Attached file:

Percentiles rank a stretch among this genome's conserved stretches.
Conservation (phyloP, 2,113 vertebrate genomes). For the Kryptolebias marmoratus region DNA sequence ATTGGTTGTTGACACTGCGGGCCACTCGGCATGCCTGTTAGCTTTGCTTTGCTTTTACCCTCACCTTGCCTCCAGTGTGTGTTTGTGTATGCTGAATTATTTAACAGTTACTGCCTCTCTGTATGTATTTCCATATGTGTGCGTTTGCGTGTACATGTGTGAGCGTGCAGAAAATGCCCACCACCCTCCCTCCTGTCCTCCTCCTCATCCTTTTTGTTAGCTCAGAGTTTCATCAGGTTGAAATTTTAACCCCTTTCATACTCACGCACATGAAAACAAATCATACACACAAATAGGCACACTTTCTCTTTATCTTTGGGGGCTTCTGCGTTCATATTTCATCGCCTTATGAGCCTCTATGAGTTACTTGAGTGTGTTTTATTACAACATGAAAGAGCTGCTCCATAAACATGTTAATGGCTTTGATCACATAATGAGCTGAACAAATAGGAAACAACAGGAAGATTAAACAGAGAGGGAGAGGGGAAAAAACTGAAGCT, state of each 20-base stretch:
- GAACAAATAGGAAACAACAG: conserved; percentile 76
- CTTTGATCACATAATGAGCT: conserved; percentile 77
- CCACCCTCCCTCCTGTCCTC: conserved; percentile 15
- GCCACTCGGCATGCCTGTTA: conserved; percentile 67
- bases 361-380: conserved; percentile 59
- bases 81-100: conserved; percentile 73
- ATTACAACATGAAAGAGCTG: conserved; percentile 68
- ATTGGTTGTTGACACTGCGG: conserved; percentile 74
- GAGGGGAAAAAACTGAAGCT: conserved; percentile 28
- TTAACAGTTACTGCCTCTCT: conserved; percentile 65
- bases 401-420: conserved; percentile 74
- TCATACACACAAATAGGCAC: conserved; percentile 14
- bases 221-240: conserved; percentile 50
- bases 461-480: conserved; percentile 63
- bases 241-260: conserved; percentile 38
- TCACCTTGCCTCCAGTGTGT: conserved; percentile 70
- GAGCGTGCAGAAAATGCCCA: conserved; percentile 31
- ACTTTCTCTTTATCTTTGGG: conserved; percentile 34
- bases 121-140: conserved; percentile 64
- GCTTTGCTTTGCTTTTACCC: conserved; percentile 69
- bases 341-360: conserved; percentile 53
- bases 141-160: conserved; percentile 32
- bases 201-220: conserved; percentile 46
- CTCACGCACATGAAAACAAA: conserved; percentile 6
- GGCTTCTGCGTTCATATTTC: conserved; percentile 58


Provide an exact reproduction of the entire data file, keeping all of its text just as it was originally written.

Percentiles rank a stretch among this genome's conserved stretches.
Conservation (phyloP, 2,113 vertebrate genomes). For the Kryptolebias marmoratus region DNA sequence ATTGGTTGTTGACACTGCGGGCCACTCGGCATGCCTGTTAGCTTTGCTTTGCTTTTACCCTCACCTTGCCTCCAGTGTGTGTTTGTGTATGCTGAATTATTTAACAGTTACTGCCTCTCTGTATGTATTTCCATATGTGTGCGTTTGCGTGTACATGTGTGAGCGTGCAGAAAATGCCCACCACCCTCCCTCCTGTCCTCCTCCTCATCCTTTTTGTTAGCTCAGAGTTTCATCAGGTTGAAATTTTAACCCCTTTCATACTCACGCACATGAAAACAAATCATACACACAAATAGGCACACTTTCTCTTTATCTTTGGGGGCTTCTGCGTTCATATTTCATCGCCTTATGAGCCTCTATGAGTTACTTGAGTGTGTTTTATTACAACATGAAAGAGCTGCTCCATAAACATGTTAATGGCTTTGATCACATAATGAGCTGAACAAATAGGAAACAACAGGAAGATTAAACAGAGAGGGAGAGGGGAAAAAACTGAAGCT, state of each 20-base stretch:
- GAACAAATAGGAAACAACAG: conserved; percentile 76
- CTTTGATCACATAATGAGCT: conserved; percentile 77
- CCACCCTCCCTCCTGTCCTC: conserved; percentile 15
- GCCACTCGGCATGCCTGTTA: conserved; percentile 67
- bases 361-380: conserved; percentile 59
- bases 81-100: conserved; percentile 73
- ATTACAACATGAAAGAGCTG: conserved; percentile 68
- ATTGGTTGTTGACACTGCGG: conserved; percentile 74
- GAGGGGAAAAAACTGAAGCT: conserved; percentile 28
- TTAACAGTTACTGCCTCTCT: conserved; percentile 65
- bases 401-420: conserved; percentile 74
- TCATACACACAAATAGGCAC: conserved; percentile 14
- bases 221-240: conserved; percentile 50
- bases 461-480: conserved; percentile 63
- bases 241-260: conserved; percentile 38
- TCACCTTGCCTCCAGTGTGT: conserved; percentile 70
- GAGCGTGCAGAAAATGCCCA: conserved; percentile 31
- ACTTTCTCTTTATCTTTGGG: conserved; percentile 34
- bases 121-140: conserved; percentile 64
- GCTTTGCTTTGCTTTTACCC: conserved; percentile 69
- bases 341-360: conserved; percentile 53
- bases 141-160: conserved; percentile 32
- bases 201-220: conserved; percentile 46
- CTCACGCACATGAAAACAAA: conserved; percentile 6
- GGCTTCTGCGTTCATATTTC: conserved; percentile 58